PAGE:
Copycats the world over have their eye on Groupon's wealth.
Well, that's what CEO Andrew Mason says in a blog post announcing a lawsuit his firm has filed against one of its clones. Mason is pointing the finger at Scoopon, based in Melbourne, for stalling Groupon's expansion into Australia, and for trying to filch a piece of its freshly raised capital.
Gabby and Hezi Leibovitch, the two brothers behind Scoopon, have purchased the Groupon.com.au domain name, registered the company name of Groupon Pty Limited, and tried registering the Groupon trademark in Australia.
Groupon offered the brothers nearly $300,000 for the domain and trademark, which they accepted but later declined—after Groupon shot down Google's takeover bid and was rumored to be raising $1 billion in capital. Mason believes they'll only sell the domain and trademark if Groupon buys the entire Scoopon business.
"The way we see things, this is a classic case of domain squatting—an unfortunate reality of the Internet business," he wrote. "As Groupon became internationally known, opportunistic domain squatters around the world started to buy local Groupon domain names, thinking that we'd eventually be forced to buy them at an insane price."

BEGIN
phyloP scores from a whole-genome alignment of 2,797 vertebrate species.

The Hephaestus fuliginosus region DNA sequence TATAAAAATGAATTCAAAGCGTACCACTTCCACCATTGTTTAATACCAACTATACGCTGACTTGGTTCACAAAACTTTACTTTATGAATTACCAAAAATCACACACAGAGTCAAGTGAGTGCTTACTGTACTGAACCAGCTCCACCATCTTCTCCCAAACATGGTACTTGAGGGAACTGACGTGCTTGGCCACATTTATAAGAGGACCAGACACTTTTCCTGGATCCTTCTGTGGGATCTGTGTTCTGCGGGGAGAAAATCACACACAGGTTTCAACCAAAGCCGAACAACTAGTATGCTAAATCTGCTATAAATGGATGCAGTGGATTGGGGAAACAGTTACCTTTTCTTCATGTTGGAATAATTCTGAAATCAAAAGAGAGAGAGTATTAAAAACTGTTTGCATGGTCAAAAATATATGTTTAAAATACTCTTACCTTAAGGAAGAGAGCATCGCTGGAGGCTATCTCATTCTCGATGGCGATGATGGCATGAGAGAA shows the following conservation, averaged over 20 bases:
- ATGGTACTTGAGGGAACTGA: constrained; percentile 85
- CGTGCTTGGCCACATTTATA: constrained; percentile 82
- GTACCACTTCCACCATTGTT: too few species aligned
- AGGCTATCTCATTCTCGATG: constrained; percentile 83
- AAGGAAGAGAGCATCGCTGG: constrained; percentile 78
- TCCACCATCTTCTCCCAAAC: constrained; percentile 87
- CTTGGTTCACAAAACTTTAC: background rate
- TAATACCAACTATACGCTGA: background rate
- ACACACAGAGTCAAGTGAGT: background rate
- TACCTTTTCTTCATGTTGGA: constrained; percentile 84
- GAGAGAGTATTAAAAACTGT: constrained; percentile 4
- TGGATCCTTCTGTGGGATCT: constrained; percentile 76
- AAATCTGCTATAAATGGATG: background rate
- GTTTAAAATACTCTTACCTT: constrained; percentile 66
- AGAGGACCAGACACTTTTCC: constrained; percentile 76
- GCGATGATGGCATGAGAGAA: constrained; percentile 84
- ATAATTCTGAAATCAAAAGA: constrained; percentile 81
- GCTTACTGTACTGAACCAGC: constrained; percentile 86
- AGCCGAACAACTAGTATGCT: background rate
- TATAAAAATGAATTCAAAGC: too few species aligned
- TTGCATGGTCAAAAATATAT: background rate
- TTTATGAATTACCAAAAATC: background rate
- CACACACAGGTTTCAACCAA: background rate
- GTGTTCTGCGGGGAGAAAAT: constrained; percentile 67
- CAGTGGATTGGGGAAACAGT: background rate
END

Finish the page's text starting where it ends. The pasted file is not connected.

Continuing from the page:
And for the most part, Groupon did. The firm has responded to competition by going on a global buying spree spanning from Chile to Japan. But this is the first time it's taken legal action against one of its clones, which number in the thousands and have gone so far as to rip off Groupon's site design.
It remains to be seen if Groupon's claim will hold up in Australian court, with intellectual property lawyers saying the process could take up to a year. In the meantime, Mason is locking up his billion-dollar war chest, and will certainly have the means to go after any other clones that step on his toes.
Last updated: Jan 5, 2011
VENURI SIRIWARDANE's work has appeared on Inc.com, and in the Newark, New Jersey Star-Ledger, USA Today, and The Philadelphia Inquirer, among other publications.